A resident S. fasciatus will not tolerate another blenny in its territory. If a tank is large enough, subordinate confamilials may be able to avoid an aggressive jeweled blenny. But if space is limited, a newly added blenny or smaller individual is likely to be harassed to death. While S. fasciatus is infrequently aggressive toward non-related species in the wild, they may pick on heterospecifics in the aquarium. They have been known to attack smaller fish species (e.g., smaller hawkfishes, juvenile anemonefishes, firefishes, and dartfishes) and odd-shaped species that are not adept swimmers (e.g., seahorses, pipefishes, boxfishes). If you want to keep it with smaller fishes (especially those that are substrate bound) add these fishes before the blenny and/or keep them in a larger tank.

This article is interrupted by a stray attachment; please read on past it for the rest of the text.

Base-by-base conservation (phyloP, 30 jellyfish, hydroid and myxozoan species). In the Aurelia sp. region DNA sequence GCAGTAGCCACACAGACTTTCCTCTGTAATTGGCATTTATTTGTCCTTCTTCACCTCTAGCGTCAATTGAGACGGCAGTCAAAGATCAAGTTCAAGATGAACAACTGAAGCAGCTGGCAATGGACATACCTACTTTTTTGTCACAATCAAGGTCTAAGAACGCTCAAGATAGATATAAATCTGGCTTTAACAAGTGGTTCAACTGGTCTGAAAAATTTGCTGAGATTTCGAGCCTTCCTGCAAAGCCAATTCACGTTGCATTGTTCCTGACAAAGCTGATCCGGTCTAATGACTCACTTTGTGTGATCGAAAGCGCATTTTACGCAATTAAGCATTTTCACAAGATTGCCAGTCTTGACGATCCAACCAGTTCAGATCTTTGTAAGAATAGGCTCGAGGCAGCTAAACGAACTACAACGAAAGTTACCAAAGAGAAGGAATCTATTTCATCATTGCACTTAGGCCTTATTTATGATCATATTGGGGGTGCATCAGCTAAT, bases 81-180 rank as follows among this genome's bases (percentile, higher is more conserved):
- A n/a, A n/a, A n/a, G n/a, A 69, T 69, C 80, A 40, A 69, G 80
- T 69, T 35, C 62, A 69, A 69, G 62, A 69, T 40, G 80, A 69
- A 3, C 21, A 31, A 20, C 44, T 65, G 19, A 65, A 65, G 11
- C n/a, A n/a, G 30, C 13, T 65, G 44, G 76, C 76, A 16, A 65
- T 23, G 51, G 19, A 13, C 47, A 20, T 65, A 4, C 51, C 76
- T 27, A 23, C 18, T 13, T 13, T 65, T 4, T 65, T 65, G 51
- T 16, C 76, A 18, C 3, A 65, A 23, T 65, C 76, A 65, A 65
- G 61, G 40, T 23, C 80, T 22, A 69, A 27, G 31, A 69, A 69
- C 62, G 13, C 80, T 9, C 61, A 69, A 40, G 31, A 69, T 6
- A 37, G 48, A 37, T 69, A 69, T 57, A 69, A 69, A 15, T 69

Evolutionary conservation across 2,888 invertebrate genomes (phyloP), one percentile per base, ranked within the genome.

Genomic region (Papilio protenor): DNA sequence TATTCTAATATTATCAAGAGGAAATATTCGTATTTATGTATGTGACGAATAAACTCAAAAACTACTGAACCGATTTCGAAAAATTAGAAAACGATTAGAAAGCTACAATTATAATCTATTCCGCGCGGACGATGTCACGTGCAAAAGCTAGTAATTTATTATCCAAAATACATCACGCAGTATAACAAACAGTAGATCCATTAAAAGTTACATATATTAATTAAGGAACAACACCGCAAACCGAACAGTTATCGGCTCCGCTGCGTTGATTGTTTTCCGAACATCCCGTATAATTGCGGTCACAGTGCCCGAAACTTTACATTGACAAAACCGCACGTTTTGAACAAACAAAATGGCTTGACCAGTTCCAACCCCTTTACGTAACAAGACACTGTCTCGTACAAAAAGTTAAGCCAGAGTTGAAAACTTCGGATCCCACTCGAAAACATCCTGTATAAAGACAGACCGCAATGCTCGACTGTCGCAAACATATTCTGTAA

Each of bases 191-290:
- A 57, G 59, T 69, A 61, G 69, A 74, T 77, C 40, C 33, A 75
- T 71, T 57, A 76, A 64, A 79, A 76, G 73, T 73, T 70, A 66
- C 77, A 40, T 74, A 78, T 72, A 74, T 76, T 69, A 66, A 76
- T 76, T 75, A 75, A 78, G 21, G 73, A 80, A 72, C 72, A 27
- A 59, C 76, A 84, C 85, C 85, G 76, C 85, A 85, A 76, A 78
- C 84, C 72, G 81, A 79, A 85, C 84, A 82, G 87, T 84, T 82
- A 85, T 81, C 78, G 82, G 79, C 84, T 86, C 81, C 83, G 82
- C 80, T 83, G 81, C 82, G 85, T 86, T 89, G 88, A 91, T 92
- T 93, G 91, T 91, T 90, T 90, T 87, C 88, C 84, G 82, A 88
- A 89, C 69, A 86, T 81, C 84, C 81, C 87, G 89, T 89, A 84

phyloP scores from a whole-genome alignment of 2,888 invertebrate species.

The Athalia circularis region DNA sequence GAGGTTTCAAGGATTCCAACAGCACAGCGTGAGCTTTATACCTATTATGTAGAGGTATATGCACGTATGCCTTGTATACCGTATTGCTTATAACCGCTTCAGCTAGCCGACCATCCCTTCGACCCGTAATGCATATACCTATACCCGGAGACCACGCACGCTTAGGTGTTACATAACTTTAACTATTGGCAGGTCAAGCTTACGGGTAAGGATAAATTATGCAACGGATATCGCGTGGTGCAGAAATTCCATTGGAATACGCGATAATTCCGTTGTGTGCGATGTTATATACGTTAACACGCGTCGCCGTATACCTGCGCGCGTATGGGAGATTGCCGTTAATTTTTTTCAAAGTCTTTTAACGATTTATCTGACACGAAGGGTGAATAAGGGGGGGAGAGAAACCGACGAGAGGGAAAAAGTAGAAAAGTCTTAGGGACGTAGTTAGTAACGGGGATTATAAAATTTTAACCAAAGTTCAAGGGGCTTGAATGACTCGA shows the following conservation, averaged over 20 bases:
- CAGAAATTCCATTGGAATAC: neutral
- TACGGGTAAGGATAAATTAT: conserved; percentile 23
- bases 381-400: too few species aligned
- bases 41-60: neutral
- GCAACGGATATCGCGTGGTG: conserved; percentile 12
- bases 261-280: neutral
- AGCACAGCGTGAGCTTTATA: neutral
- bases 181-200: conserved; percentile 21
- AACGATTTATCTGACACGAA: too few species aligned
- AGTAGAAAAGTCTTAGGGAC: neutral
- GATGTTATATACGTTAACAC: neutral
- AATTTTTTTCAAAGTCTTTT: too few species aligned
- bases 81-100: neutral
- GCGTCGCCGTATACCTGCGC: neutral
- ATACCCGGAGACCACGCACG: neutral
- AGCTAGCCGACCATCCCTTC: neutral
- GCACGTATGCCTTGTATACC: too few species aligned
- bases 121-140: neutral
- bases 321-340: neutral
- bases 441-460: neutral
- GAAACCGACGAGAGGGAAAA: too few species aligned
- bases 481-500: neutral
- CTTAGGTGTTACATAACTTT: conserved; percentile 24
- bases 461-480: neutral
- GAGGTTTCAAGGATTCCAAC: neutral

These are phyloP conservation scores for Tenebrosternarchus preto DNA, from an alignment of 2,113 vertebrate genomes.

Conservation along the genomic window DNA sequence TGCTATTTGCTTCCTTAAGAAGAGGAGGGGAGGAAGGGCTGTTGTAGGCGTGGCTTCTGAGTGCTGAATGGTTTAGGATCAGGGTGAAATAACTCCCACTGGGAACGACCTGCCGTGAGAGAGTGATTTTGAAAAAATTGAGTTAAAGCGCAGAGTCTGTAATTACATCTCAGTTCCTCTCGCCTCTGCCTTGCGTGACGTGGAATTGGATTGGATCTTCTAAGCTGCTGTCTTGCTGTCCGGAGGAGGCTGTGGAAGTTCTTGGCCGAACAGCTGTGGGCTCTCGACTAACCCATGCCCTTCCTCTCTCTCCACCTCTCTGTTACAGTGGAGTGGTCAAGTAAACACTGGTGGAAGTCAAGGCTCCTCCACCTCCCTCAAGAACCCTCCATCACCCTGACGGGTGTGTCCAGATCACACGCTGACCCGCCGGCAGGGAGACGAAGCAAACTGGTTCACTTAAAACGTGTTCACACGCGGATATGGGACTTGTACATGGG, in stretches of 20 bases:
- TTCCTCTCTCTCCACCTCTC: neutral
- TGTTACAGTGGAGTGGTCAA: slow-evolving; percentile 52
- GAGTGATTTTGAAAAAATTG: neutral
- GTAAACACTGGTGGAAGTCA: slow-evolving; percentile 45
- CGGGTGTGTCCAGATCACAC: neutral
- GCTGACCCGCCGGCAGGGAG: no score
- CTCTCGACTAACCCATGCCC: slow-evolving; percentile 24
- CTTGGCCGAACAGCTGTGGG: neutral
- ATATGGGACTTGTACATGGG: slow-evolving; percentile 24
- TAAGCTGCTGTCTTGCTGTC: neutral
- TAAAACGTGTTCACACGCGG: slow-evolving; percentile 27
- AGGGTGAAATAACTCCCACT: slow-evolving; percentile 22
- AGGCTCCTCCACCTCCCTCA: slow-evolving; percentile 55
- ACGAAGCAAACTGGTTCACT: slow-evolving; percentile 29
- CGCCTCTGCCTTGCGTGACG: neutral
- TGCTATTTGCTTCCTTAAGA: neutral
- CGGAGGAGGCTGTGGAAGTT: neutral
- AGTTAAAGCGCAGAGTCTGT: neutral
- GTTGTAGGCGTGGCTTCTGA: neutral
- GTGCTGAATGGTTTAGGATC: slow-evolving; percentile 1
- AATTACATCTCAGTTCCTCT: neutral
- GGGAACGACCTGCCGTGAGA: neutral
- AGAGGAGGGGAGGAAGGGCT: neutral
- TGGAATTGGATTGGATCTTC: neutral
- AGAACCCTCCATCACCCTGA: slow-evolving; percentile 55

The starry blenny (S. ramosus) has become much more abundant in the aquarium trade. that the head and body of this attractive species are covered with tiny white spots. The spots are larger and fewer in smaller specimens. This species also has highly branched cirri over each eye. S. ramosus reaches 5½ inches and is found from the Philippines south to northwestern Australia. This attractive blenny is found on fringing reefs and protected patch reefs. It has also been reported from estuaries. It occurs at depths of 5 to at least 50 feet. The starry blenny rests and feeds among coral rubble and macroalgae. As with others in the genus, it rasps hard substrates with its comb-like dentition. It usually occurs singly, although it is occasionally seen in small groups.

S. ramosus has only recently been entering the aquarium trade. Keep one per tank, and be aware that it might quarrel with other members of the genus. While it is a very handsome fish, it can wreak havoc in the reef tank. It has been known to nip at tridacnid clam mantles and large-polyped stony corals. It has also been known to pester motile invertebrates (e.g., shrimps and serpent stars).

Posted March 21st, 2013.